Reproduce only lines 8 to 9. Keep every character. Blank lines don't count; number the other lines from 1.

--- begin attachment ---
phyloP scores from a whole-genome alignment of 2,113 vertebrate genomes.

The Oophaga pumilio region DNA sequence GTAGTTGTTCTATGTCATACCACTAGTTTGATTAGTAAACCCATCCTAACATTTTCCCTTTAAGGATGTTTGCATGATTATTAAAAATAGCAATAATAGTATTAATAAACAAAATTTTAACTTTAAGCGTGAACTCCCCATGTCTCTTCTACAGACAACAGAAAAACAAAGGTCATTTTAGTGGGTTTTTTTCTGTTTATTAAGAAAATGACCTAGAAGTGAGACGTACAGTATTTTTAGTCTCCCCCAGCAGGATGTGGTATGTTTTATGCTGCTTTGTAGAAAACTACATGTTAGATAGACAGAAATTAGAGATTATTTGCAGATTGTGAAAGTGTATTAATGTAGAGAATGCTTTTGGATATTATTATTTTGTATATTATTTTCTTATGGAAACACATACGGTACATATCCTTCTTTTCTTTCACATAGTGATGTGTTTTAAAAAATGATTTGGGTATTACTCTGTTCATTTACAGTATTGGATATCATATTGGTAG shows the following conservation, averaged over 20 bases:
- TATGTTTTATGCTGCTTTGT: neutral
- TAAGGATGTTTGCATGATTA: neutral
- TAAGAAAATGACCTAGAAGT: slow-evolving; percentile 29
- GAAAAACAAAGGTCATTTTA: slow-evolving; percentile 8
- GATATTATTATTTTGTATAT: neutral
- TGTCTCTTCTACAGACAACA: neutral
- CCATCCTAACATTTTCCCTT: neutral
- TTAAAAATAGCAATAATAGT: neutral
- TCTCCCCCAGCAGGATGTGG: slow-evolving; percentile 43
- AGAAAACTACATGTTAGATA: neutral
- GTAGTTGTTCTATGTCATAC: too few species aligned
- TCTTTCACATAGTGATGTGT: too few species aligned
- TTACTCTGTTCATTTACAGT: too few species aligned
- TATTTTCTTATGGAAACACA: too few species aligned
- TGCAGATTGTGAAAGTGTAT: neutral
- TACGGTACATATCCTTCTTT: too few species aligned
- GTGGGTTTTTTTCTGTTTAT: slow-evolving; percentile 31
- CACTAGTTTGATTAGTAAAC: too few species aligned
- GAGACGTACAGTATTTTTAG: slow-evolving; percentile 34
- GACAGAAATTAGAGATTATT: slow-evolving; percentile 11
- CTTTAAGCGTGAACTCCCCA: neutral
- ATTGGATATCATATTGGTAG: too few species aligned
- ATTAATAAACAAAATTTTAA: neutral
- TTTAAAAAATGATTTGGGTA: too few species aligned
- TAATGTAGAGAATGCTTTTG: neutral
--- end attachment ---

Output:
- TGTCTCTTCTACAGACAACA: neutral
- CCATCCTAACATTTTCCCTT: neutral